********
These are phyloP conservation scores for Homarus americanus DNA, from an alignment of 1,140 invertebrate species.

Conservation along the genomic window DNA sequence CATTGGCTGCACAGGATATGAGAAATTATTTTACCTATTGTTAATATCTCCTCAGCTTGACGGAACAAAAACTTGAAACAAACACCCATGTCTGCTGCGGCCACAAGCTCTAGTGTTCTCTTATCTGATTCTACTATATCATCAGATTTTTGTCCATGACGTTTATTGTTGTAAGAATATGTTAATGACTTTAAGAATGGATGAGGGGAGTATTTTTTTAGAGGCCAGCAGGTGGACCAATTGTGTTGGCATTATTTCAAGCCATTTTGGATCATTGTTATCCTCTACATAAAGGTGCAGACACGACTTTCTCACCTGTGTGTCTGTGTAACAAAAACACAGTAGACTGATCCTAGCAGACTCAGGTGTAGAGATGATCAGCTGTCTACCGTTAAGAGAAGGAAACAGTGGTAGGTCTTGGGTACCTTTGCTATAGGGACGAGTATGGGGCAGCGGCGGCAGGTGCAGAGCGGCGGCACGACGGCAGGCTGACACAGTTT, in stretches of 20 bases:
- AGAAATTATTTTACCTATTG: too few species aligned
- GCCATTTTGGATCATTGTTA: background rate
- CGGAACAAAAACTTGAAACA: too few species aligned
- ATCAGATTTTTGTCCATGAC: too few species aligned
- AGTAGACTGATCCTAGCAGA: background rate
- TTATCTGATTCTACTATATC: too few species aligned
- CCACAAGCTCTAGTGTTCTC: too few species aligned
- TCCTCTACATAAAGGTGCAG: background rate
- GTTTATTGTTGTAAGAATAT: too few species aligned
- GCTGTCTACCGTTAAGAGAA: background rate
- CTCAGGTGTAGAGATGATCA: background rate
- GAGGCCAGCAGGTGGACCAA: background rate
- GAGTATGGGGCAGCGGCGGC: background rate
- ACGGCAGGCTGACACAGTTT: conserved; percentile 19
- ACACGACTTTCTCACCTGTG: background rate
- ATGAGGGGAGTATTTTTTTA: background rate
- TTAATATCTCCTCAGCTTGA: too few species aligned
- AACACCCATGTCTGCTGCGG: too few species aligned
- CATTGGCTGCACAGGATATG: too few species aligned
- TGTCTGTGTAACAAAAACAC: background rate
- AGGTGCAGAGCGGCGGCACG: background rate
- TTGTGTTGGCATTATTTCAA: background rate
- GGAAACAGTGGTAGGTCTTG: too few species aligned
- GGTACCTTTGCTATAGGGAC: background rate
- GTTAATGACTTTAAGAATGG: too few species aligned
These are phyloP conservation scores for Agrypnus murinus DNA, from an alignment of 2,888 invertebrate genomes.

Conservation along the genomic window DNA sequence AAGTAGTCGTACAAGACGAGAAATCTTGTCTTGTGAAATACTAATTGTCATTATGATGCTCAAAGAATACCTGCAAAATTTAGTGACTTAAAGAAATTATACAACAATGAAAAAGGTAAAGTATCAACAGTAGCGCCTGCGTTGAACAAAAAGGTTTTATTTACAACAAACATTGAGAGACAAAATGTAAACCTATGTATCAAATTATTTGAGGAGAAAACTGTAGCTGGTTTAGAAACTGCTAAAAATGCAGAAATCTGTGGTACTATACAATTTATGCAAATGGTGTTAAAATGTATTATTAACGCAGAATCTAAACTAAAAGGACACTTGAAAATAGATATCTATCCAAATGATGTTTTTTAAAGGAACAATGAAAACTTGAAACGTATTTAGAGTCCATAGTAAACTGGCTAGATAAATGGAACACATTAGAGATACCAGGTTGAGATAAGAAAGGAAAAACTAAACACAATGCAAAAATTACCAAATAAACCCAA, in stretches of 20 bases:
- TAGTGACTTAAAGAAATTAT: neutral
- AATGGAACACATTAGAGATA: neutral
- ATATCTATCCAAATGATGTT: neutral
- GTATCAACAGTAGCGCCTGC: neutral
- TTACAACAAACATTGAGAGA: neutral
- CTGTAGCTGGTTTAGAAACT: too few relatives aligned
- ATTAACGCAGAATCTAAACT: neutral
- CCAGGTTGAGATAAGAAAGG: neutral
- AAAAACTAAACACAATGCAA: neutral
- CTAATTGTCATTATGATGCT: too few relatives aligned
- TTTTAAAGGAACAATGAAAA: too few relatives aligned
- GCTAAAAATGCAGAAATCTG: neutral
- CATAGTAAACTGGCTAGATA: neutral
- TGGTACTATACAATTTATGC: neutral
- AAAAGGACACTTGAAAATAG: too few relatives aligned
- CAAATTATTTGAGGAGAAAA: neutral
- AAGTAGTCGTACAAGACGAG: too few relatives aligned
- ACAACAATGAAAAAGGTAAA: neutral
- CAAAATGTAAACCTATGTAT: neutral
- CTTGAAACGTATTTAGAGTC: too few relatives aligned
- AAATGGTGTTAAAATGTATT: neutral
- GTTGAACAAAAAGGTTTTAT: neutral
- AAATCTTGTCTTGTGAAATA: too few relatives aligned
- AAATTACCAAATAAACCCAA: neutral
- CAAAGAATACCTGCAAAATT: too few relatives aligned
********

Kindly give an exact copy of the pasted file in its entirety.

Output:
These are phyloP conservation scores for Homarus americanus DNA, from an alignment of 1,140 invertebrate species.

Conservation along the genomic window DNA sequence CATTGGCTGCACAGGATATGAGAAATTATTTTACCTATTGTTAATATCTCCTCAGCTTGACGGAACAAAAACTTGAAACAAACACCCATGTCTGCTGCGGCCACAAGCTCTAGTGTTCTCTTATCTGATTCTACTATATCATCAGATTTTTGTCCATGACGTTTATTGTTGTAAGAATATGTTAATGACTTTAAGAATGGATGAGGGGAGTATTTTTTTAGAGGCCAGCAGGTGGACCAATTGTGTTGGCATTATTTCAAGCCATTTTGGATCATTGTTATCCTCTACATAAAGGTGCAGACACGACTTTCTCACCTGTGTGTCTGTGTAACAAAAACACAGTAGACTGATCCTAGCAGACTCAGGTGTAGAGATGATCAGCTGTCTACCGTTAAGAGAAGGAAACAGTGGTAGGTCTTGGGTACCTTTGCTATAGGGACGAGTATGGGGCAGCGGCGGCAGGTGCAGAGCGGCGGCACGACGGCAGGCTGACACAGTTT, in stretches of 20 bases:
- AGAAATTATTTTACCTATTG: too few species aligned
- GCCATTTTGGATCATTGTTA: background rate
- CGGAACAAAAACTTGAAACA: too few species aligned
- ATCAGATTTTTGTCCATGAC: too few species aligned
- AGTAGACTGATCCTAGCAGA: background rate
- TTATCTGATTCTACTATATC: too few species aligned
- CCACAAGCTCTAGTGTTCTC: too few species aligned
- TCCTCTACATAAAGGTGCAG: background rate
- GTTTATTGTTGTAAGAATAT: too few species aligned
- GCTGTCTACCGTTAAGAGAA: background rate
- CTCAGGTGTAGAGATGATCA: background rate
- GAGGCCAGCAGGTGGACCAA: background rate
- GAGTATGGGGCAGCGGCGGC: background rate
- ACGGCAGGCTGACACAGTTT: conserved; percentile 19
- ACACGACTTTCTCACCTGTG: background rate
- ATGAGGGGAGTATTTTTTTA: background rate
- TTAATATCTCCTCAGCTTGA: too few species aligned
- AACACCCATGTCTGCTGCGG: too few species aligned
- CATTGGCTGCACAGGATATG: too few species aligned
- TGTCTGTGTAACAAAAACAC: background rate
- AGGTGCAGAGCGGCGGCACG: background rate
- TTGTGTTGGCATTATTTCAA: background rate
- GGAAACAGTGGTAGGTCTTG: too few species aligned
- GGTACCTTTGCTATAGGGAC: background rate
- GTTAATGACTTTAAGAATGG: too few species aligned
These are phyloP conservation scores for Agrypnus murinus DNA, from an alignment of 2,888 invertebrate genomes.

Conservation along the genomic window DNA sequence AAGTAGTCGTACAAGACGAGAAATCTTGTCTTGTGAAATACTAATTGTCATTATGATGCTCAAAGAATACCTGCAAAATTTAGTGACTTAAAGAAATTATACAACAATGAAAAAGGTAAAGTATCAACAGTAGCGCCTGCGTTGAACAAAAAGGTTTTATTTACAACAAACATTGAGAGACAAAATGTAAACCTATGTATCAAATTATTTGAGGAGAAAACTGTAGCTGGTTTAGAAACTGCTAAAAATGCAGAAATCTGTGGTACTATACAATTTATGCAAATGGTGTTAAAATGTATTATTAACGCAGAATCTAAACTAAAAGGACACTTGAAAATAGATATCTATCCAAATGATGTTTTTTAAAGGAACAATGAAAACTTGAAACGTATTTAGAGTCCATAGTAAACTGGCTAGATAAATGGAACACATTAGAGATACCAGGTTGAGATAAGAAAGGAAAAACTAAACACAATGCAAAAATTACCAAATAAACCCAA, in stretches of 20 bases:
- TAGTGACTTAAAGAAATTAT: neutral
- AATGGAACACATTAGAGATA: neutral
- ATATCTATCCAAATGATGTT: neutral
- GTATCAACAGTAGCGCCTGC: neutral
- TTACAACAAACATTGAGAGA: neutral
- CTGTAGCTGGTTTAGAAACT: too few relatives aligned
- ATTAACGCAGAATCTAAACT: neutral
- CCAGGTTGAGATAAGAAAGG: neutral
- AAAAACTAAACACAATGCAA: neutral
- CTAATTGTCATTATGATGCT: too few relatives aligned
- TTTTAAAGGAACAATGAAAA: too few relatives aligned
- GCTAAAAATGCAGAAATCTG: neutral
- CATAGTAAACTGGCTAGATA: neutral
- TGGTACTATACAATTTATGC: neutral
- AAAAGGACACTTGAAAATAG: too few relatives aligned
- CAAATTATTTGAGGAGAAAA: neutral
- AAGTAGTCGTACAAGACGAG: too few relatives aligned
- ACAACAATGAAAAAGGTAAA: neutral
- CAAAATGTAAACCTATGTAT: neutral
- CTTGAAACGTATTTAGAGTC: too few relatives aligned
- AAATGGTGTTAAAATGTATT: neutral
- GTTGAACAAAAAGGTTTTAT: neutral
- AAATCTTGTCTTGTGAAATA: too few relatives aligned
- AAATTACCAAATAAACCCAA: neutral
- CAAAGAATACCTGCAAAATT: too few relatives aligned